Australian airline Qantas has announced it will launch the world’s first non-stop commercial flights from Sydney to London and New York by the end of 2025, finally conquering the “tyranny of distance”.
The airline announced the move after ordering a dozen special Airbus planes, and is set to charge higher fares in a multimillion-dollar bet that travelers will pay a premium to save four hours on the popular route.
The flights, which will launch in late 2025, will use A350-1000 aircraft, specially configured with extra-premium seating and reduced overall capacity, to carry up to 238 passengers on a 20-hour journey, the world’s longest direct commercial flight.
Announcing plans for the service, the loss-making airline said a strong recovery in the domestic market and signs of improving international flights after the worst of the Covid-19 pandemic had given it the confidence to make a great investment in your future. Qantas forecasts a return to profit in the fiscal year that begins this July.
The European planemaker’s order also includes 40 A321XLR and A220 narrow-body jets to begin the replacement of Qantas’s aging domestic fleet, with deliveries spread over a decade. The airline did not disclose the value of the Airbus deal, but analysts at Barrenjoey estimated in a client note that it would cost at least 6 billion Australian dollars.
“Since the start of the calendar year, we’ve seen big increases in demand,” Qantas Chief Executive Alan Joyce said at Sydney airport, where an Airbus A350-1000 test plane flew from France bearing the Qantas logo. and “Our spirit flies further”. it was parked in a hangar as the backdrop for the ad.
Qantas shares rose as much as 5.5% to the highest level since November after it also said debt levels had fallen to pre-Covid levels faster than market expectations.
The A350-1000 order was the culmination of a challenge called “Project Sunrise” set for Airbus and rival Boeing Coin 2017 to create aircraft capable of breaking flight records.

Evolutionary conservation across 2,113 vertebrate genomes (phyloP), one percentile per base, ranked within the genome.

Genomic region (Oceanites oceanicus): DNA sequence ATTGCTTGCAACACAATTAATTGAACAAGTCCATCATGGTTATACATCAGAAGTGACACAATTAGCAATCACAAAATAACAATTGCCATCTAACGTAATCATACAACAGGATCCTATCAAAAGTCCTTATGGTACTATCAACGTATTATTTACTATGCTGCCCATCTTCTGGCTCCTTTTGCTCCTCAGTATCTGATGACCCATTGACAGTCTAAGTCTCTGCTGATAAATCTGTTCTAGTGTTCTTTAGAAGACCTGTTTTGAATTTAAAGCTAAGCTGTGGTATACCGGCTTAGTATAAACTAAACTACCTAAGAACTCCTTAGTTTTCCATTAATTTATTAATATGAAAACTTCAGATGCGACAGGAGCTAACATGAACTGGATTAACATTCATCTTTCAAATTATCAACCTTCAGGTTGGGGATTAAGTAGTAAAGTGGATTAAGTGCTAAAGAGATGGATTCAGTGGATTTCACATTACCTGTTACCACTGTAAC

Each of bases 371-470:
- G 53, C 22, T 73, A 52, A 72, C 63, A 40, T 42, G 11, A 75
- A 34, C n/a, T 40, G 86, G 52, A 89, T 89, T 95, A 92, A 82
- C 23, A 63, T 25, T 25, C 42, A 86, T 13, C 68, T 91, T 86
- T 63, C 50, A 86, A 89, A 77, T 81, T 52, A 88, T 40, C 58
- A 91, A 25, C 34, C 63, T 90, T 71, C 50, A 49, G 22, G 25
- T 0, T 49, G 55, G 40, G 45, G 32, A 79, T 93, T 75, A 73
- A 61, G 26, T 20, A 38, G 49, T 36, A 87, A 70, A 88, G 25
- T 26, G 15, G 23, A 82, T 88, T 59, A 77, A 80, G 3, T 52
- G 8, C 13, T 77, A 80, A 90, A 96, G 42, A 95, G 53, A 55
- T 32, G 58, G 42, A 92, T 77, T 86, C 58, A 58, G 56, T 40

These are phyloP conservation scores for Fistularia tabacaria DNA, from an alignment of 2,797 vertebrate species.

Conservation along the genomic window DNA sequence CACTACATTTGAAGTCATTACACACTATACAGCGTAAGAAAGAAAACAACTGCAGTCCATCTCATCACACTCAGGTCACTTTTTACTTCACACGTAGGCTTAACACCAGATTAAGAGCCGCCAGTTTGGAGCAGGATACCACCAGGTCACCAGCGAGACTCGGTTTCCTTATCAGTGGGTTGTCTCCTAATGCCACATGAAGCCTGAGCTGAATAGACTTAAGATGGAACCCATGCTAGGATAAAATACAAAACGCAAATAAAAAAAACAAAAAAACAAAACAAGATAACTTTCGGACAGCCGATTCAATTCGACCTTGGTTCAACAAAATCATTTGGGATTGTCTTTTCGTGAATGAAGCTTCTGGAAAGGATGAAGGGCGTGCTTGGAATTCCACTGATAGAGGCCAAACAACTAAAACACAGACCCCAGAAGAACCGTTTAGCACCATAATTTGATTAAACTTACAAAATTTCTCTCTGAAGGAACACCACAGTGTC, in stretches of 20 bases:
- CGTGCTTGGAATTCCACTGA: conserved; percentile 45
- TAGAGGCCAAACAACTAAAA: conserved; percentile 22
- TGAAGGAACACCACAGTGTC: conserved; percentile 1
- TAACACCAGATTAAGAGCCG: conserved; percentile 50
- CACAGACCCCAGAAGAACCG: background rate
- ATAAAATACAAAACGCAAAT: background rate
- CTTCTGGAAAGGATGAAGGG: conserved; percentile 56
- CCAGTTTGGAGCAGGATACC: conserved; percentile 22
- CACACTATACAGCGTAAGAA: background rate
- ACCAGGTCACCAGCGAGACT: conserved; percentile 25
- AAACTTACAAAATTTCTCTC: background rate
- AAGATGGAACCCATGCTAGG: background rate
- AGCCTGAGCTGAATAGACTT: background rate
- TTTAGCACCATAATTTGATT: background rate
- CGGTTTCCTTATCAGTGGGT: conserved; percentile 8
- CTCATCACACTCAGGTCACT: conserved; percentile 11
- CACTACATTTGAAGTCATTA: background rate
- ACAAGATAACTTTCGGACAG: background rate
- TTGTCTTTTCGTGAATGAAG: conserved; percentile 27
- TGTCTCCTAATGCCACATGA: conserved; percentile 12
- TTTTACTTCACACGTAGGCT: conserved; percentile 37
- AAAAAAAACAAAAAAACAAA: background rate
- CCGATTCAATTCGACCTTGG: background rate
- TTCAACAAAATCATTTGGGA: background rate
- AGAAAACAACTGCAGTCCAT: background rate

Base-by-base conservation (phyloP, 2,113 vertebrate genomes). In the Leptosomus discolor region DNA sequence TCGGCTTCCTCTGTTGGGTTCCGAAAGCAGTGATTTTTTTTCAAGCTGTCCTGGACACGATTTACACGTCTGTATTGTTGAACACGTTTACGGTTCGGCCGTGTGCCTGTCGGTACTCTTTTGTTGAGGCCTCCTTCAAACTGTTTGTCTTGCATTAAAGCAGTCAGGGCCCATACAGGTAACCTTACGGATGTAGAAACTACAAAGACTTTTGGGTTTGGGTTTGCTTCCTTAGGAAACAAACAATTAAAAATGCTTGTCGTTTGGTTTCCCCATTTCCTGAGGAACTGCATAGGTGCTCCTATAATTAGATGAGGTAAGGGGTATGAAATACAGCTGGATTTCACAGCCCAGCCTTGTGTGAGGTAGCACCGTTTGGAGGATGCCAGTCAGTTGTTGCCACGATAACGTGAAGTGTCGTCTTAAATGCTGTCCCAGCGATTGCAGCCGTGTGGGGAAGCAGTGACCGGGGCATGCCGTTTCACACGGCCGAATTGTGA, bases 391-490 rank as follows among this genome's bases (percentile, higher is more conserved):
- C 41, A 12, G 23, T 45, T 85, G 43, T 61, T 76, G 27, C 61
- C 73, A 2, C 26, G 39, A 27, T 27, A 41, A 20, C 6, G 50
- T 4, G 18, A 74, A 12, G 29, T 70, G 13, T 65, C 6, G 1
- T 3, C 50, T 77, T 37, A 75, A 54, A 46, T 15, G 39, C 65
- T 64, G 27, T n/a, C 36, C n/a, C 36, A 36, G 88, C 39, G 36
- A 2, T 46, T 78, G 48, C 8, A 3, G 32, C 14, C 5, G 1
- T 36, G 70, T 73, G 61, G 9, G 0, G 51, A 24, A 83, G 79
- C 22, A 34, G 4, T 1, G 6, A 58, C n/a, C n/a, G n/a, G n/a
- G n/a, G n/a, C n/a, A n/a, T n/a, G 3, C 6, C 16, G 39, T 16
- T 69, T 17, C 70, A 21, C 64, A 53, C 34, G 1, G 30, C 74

Airbus was selected as the preferred supplier at the end of 2019, but Qantas delayed placing an order for two years due to financial challenges during the pandemic.
Airbus commercial director Christian Scherer said the plane to be used on the Sydney-London flights would offer more fuel storage than the A350-1000s currently in operation with other airlines.
The Qantas planes will carry passengers in four classes and have around 100 fewer seats than those used by rivals British Airways and Cathay Pacific Airways Ltd on their A350-1000s. The Australian airline will dedicate more than 40% of its jet cabins to premium seats.
Executive Director Joyce said the demand for nonstop flights had grown since the pandemic, when complex travel rules were put in place. Rising fuel costs could be recouped through higher fares, she said, as the airline had previously done on its nonstop Perth-London flights.
In a market update, Qantas said that while it expects an underlying operating loss for the fiscal year ending June 30, 2022, the second half would benefit from improving domestic and international demand, with cash flow expected. of free cash increased even more in the current quarter.
Analysts at Barrenjoey forecast that Qantas could achieve a 20% revenue premium on ultra-long-haul flights, which Joyce said will also go to New York from late 2025 and possible future destinations such as Paris, Chicago and Rio de Janeiro. .